Legislation to curb drinking is of particular interest here in Scotland’s old industrial heartland, or the “Buckfast Belt,” where Buckfast is considered a regional favorite. The drink is so ubiquitous in this working-class town, not far from Glasgow, that some people call it Coatbridge Table Wine (others call it “loopy juice,” or, adding their own twist as they channel Travis Bickle, “Who’re you lookin’ at?” wine.) Buckfast is no newcomer to the market, having become popular in the first half of the 20th century, when it was prescribed by doctors for down-in-the-dumps miners and sold in drugstores.
One person’s helpful mood improver, though, is another’s worryingly effective stimulant. The drink is 15 percent alcohol by volume, a bit stronger than most wines. Also, each 750 milliliter bottle contains as much caffeine as eight cans of Coke.
In the United States, the Food and Drug Administration is considering banning caffeinated alcoholic drinks, which can make people uninhibited from the alcohol but also hyper, anxious and combative from the caffeine and sugar.
“It’ll blow your head off,” said James Grimson, smoking a cigarette outside a pub near the center of Coatbridge recently, speaking of Buckfast.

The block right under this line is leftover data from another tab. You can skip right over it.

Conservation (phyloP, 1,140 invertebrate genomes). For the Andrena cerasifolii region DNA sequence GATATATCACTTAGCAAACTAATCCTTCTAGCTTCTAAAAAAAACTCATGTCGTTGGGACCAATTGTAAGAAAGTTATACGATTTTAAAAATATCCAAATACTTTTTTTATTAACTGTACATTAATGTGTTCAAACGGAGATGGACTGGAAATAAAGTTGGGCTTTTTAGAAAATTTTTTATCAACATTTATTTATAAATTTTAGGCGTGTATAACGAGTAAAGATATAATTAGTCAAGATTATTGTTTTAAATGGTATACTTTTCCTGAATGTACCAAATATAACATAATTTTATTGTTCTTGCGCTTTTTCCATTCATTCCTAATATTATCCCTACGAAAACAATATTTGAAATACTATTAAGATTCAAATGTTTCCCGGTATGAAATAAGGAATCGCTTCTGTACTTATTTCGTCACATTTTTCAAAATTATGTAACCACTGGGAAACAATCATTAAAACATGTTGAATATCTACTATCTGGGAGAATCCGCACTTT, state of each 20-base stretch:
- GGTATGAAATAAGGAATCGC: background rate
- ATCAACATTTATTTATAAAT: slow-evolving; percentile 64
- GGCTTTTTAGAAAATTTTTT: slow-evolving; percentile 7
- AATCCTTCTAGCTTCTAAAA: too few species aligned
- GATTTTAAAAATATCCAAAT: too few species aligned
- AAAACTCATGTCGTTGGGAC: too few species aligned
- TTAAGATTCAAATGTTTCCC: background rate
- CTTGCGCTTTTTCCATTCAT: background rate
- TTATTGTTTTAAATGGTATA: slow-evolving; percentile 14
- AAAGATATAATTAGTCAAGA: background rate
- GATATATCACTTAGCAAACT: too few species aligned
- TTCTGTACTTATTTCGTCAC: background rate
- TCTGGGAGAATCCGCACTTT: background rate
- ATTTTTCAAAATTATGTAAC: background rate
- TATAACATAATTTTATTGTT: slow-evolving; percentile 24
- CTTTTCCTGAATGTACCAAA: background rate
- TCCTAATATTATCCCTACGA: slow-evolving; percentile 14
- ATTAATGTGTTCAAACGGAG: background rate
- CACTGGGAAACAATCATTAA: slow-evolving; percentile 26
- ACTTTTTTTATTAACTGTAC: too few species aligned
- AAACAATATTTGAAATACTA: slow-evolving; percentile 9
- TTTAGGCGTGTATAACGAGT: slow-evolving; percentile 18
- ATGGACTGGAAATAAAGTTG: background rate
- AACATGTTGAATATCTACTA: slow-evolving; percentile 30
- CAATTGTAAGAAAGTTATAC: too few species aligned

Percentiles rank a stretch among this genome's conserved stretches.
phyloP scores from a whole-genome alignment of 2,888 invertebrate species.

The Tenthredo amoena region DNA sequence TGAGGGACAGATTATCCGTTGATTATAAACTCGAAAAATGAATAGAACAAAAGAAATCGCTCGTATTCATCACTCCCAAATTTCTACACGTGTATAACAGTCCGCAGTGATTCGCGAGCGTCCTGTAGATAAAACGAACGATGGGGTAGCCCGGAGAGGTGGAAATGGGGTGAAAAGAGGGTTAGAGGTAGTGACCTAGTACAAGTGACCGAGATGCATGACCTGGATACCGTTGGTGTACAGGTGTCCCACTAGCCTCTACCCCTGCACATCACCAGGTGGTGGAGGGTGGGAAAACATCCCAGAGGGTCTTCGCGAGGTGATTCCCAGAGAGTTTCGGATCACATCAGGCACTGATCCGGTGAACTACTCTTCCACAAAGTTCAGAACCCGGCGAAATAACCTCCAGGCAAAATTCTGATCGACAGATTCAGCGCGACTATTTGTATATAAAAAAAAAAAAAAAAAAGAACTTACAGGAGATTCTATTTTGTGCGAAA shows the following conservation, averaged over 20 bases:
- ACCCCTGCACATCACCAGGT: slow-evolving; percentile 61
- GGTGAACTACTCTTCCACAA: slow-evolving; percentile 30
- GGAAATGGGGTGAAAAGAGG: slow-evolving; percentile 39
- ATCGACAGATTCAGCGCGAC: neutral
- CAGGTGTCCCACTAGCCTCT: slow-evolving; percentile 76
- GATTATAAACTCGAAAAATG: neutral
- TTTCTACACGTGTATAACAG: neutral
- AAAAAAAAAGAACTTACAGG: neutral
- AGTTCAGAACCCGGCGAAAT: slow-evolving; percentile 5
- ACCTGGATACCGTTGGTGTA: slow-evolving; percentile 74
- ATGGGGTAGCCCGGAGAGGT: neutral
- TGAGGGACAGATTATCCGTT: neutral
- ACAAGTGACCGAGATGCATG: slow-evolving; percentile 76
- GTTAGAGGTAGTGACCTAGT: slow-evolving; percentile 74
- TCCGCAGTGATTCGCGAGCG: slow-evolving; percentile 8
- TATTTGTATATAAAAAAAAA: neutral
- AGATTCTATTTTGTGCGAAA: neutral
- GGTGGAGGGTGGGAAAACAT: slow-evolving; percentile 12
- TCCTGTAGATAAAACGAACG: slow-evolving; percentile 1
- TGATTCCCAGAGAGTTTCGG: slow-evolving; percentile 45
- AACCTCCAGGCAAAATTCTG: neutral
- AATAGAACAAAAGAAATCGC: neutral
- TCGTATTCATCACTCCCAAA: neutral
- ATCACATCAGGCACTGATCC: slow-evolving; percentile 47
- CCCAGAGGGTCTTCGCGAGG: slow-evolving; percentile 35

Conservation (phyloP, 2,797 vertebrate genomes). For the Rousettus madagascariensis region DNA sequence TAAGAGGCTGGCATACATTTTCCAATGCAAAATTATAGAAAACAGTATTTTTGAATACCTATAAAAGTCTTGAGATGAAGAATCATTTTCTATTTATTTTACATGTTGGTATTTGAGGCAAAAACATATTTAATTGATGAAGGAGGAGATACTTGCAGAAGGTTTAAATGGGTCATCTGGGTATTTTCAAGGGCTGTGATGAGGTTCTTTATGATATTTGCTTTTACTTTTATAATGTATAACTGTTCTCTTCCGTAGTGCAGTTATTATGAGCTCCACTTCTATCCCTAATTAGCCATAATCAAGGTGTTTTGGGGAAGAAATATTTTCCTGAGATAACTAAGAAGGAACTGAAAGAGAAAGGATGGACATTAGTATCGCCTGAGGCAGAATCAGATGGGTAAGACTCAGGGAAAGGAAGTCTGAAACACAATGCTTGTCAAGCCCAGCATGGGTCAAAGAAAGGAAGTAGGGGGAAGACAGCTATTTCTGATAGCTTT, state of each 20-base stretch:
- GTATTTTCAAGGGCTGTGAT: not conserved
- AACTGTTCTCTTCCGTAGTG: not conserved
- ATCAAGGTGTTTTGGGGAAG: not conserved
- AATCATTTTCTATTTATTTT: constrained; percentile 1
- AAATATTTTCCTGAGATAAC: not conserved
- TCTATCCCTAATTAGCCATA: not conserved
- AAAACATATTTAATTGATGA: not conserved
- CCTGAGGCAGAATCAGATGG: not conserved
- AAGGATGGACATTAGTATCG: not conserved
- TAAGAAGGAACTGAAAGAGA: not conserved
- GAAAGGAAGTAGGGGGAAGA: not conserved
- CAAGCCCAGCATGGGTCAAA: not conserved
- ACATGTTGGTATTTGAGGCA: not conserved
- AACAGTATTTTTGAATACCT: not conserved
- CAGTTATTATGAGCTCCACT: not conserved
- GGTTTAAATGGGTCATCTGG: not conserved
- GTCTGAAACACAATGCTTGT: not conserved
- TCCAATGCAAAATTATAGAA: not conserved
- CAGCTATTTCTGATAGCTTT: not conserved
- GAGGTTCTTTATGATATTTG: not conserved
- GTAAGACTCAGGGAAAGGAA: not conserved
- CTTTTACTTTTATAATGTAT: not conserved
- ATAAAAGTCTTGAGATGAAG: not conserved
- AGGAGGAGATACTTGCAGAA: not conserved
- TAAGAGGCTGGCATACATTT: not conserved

“It’s why a lot of fights happen around here on Saturdays,” said Umair Ansar, who works at a newspaper store in town.
The drink is favored by young, rowdy men with a taste for making trouble — “neds,” they are called in Scotland. Hard-core aficionados drink two or three bottles in succession, right down. “They say it doesn’t taste the same out of a glass,” explained a passer-by, Martin Rooney, 48.
“It goes straight to your head,” he said, “but it’s not my cup of tea.” (Mr. Rooney noted that his cup of tea is half a bottle of vodka a night.)
Buckfast comes in an attractive bottle illustrated with a friendly looking bunch of grapes. It would seem to be an acquired taste. To the neophyte sampler, it evokes a thick, sweet wine — sherry, perhaps — fortified with cola and Vivarin.
“Have you ever tried Benalyn cough syrup?” asked Sharon Macauley, a sales assistant at G & B’s Newsbox general store, which does a brisk business in Buckfast.
In walked 30-year-old John Miller, ready to procure his daily dose, a bottle and a half.
Mr. Miller was hard-pressed to articulate what he likes about Buckfast. “You get used to it,” he said.
He said that Buckfast had been unfairly singled out as the cause of all the drink-related ills in Scottish society. “You see people with lager and vodka who are fighting just as much,” he said. “It has nothing to do with Buckfast.”
Five years ago, Cathy Jamieson, then Scotland’s justice minister, said that Buckfast was “related to antisocial behavior,” and called on liquor stores to limit or ban sales of the drink.
But Ms. Jamieson’s message was diluted by the boisterous presence of a group of local youths, who surrounded her, chanting, “Don’t ban Buckie! Don’t ban Buckie!” as she spoke. And the plan backfired, anyway; regional sales of Buckfast soared.
Vociferous at the thought of it being banned, their loyal fan base apparantly don’t fancy it when it runs out either.